apple_and_slateboardPrekindergarten has been a hot topic in education for some time now, and with the White House proposing $1.3 billion for Preschool for All grants in the 2015 budget, it is unlikely to go away anytime soon. Various studies have shown the long-term benefits that pre-K can have for children, especially those from low- and moderate-income families. However, many of the studies we continue to cite today as evidence of pre-K’s effectiveness (such as the HighScope Perry Preschool and the Abecedarian Project) are decades old and focus on extremely small and intensive programs. Although these programs clearly illustrate the positive impacts that high-quality prekindergarten can have on children well into the future, they do not single out specific elements made these programs successful.  Furthermore, programs such as these would not be scalable today with how rapidly pre-K programs are expanding in many states.

A new study starting in New York this year hopes to determine what factors contribute to high-quality pre-K programs. “Making Pre-K Count” is following approximately 4,000 prekindergarten students at 69 different school sites throughout New York City and will continue to follow them at least through third grade. Half of the students will be taught using a math curriculum called Building Blocks, which has shown in short-term studies to improve the math and verbal skills of young children. Math is not something that is traditionally emphasized in prekindergarten classes, but some research indicates that developing math skills early can predict math and reading achievement well into elementary school, as well as help students learn to persevere academically. Children who maintain these early math skills are also more likely to graduate from high school and pursue a postsecondary education. There is also a professional development piece to the Building Blocks curriculum, with teaching coaches visiting prekindergarten classes weekly to help teachers implement the curriculum and advise them on the use of formative assessments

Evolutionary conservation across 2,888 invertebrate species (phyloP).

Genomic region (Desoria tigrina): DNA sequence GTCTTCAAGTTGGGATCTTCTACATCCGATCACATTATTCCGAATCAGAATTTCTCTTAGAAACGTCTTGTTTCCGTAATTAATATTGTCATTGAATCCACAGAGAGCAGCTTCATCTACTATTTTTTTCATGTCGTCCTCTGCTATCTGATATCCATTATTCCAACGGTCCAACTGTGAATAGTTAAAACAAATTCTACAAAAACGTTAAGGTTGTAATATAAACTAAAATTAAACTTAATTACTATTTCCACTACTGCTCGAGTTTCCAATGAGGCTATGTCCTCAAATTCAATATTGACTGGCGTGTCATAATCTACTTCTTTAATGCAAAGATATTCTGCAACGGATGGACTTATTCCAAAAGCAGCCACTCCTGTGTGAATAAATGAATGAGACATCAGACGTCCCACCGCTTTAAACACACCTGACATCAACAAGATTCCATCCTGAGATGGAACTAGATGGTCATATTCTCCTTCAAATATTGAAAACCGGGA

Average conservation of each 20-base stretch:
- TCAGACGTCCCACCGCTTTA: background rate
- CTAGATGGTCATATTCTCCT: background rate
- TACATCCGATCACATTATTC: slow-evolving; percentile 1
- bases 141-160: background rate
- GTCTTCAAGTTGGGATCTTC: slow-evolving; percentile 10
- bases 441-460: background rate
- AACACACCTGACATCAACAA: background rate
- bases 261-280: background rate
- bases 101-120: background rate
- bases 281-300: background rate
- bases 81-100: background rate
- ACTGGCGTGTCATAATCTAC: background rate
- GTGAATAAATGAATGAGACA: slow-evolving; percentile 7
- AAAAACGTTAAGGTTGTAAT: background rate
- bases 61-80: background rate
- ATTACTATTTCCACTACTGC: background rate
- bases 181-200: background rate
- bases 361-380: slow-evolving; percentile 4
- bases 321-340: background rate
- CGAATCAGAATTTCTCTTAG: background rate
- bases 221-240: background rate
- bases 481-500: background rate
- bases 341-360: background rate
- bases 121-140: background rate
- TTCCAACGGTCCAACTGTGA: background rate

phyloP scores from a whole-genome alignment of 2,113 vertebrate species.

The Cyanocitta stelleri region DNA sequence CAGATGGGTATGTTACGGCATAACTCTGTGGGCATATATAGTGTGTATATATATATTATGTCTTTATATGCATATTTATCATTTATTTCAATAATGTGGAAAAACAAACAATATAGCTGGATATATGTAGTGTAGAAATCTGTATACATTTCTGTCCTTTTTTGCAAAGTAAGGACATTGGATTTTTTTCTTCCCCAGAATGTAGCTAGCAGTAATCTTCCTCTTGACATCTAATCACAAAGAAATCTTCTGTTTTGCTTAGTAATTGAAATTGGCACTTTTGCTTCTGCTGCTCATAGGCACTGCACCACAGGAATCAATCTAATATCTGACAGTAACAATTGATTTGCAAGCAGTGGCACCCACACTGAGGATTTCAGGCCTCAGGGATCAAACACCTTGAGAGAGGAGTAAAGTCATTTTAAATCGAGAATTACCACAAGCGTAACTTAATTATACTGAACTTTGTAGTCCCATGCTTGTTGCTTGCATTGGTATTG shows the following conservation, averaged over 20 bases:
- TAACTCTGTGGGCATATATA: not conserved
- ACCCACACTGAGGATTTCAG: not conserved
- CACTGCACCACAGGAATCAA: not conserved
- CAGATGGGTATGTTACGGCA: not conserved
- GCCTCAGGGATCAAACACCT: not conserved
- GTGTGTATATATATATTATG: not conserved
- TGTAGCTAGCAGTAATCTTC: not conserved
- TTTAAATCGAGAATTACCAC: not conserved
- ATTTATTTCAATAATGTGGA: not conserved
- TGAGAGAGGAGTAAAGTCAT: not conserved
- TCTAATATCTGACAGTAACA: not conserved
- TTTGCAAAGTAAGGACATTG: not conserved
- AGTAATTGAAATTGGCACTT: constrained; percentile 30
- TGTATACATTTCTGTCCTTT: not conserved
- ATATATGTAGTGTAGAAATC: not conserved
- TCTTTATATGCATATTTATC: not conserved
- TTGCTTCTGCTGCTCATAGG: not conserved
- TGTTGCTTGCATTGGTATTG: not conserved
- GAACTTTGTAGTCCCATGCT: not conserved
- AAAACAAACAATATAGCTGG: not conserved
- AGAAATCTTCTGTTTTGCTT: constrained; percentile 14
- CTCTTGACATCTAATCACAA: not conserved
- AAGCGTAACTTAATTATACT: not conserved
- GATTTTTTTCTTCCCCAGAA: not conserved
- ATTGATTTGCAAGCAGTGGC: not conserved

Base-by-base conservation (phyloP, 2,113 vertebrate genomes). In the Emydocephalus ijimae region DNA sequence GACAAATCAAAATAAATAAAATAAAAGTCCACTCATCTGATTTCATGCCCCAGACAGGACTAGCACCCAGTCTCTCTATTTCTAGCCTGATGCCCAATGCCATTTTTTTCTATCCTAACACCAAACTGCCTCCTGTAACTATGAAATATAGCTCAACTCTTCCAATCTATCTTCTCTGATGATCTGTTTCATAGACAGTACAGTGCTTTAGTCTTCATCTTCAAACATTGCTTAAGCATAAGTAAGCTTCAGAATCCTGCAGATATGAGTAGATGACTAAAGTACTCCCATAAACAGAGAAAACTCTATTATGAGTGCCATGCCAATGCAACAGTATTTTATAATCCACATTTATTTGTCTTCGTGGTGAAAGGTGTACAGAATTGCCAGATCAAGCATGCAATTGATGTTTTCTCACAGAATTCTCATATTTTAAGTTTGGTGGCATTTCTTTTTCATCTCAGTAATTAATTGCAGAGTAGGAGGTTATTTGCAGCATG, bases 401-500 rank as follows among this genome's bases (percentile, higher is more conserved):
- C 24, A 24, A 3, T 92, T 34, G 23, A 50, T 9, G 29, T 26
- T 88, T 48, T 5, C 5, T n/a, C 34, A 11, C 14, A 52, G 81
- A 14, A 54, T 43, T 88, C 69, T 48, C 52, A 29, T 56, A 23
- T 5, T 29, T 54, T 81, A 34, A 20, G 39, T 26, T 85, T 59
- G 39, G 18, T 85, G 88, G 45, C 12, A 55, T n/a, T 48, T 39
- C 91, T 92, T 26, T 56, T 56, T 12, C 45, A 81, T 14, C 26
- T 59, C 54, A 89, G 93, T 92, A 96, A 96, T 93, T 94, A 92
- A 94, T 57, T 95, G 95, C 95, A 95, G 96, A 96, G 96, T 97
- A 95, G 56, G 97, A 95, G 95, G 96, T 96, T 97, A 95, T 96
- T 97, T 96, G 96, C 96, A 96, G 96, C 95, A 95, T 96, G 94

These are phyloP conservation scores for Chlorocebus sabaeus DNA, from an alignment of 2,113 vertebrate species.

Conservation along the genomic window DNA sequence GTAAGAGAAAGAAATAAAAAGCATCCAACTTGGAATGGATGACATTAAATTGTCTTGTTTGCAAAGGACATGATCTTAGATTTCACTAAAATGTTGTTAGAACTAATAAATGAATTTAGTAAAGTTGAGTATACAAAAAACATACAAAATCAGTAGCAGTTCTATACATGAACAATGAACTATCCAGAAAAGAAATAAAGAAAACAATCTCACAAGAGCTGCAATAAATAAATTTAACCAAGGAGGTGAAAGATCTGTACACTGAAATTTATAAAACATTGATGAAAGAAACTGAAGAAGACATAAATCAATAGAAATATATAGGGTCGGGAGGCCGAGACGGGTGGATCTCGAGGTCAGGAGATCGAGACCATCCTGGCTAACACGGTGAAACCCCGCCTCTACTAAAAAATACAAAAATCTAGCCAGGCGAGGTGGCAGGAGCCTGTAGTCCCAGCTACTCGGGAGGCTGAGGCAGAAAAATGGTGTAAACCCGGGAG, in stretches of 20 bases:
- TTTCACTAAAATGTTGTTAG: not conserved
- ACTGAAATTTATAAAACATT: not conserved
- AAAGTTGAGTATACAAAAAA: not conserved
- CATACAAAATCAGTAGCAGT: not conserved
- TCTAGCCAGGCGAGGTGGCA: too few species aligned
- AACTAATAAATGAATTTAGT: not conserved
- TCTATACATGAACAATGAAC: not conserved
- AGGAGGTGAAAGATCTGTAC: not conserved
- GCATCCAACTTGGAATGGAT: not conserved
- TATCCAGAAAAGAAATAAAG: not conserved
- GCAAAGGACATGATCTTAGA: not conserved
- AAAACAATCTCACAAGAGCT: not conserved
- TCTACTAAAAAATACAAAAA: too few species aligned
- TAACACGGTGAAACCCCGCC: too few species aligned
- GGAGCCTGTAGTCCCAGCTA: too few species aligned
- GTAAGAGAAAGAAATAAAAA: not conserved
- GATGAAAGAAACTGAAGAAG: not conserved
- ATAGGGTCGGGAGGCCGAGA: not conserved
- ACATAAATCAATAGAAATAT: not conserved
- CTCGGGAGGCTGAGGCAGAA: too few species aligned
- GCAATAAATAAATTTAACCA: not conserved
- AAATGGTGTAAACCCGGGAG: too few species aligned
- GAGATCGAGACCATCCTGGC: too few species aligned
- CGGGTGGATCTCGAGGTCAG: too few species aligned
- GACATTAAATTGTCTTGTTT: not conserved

While we know there are benefits to high-quality prekindergarten, there has been much debate recently about what “high-quality” actually means.  The rapid expansion of pre-K programs throughout the country makes more up to date research on what types of programs are effective a necessity. A study like Making Pre-K Count will surely be expensive and time consuming, but has the potential to lead to some real breakthroughs on what an effective, scalable prekindergarten model looks like in the 21st century.

For more information about the impact high quality prekindergarten can have on students check out CPE’s Pre-K research here.

-Patricia Campbell

Filed under: CPE,Pre-k,research — Tags: , — Patricia Campbell @ 1:16 pm





March 10, 2014

CPE now accepting applications for summer internship program

The Center for Public Education CPE seeks a policy research intern to work closely with the Center’s senior policy analyst in conducting education policy research to be published on CPE’s website. In fact, a number of intern’s have had their research cited in the national media.

CPE is a national resource for accurate, timely, and credible information about public education and its importance to the well-being of our nation. CPE provides up-to-date research, data, and analysis on current education issues and explores ways to improve student achievement and engage public support for public schools.

Primary duties include: Produce a report to be published by CPE as well as assist in the research of CPE’s next original research report, summarize findings of significant education reports on CPE’s blog, update the previous reports, and attend briefings/conferences in the Washington, DC area. Previous interns have produced reports on such topics as credit recovery programs, effective professional development and preparing high school graduates to succeed in college.

Job qualifications: A graduate or undergraduate student studying education policy, public policy, statistics, economics, or a related field. The student should also have a strong interest in education policy and research.

The internship begins in late May and concludes in August and requires a minimum of 10 to 15 hours a week. The internship is unpaid. However, CPE will work with your school to satisfy any requirements for you to receive course credit.

Send a cover letter, resume, and writing sample to: Jim Hull 1680 Duke Street, Alexandria, VA 22314 or e-mail to jhull@nsba.org with the subject line Policy Research Intern. Please contact Jim Hull at 703-838-6758 or jhull@nsba.org with any questions about the internship.

Filed under: CPE — Jim Hull @ 1:20 pm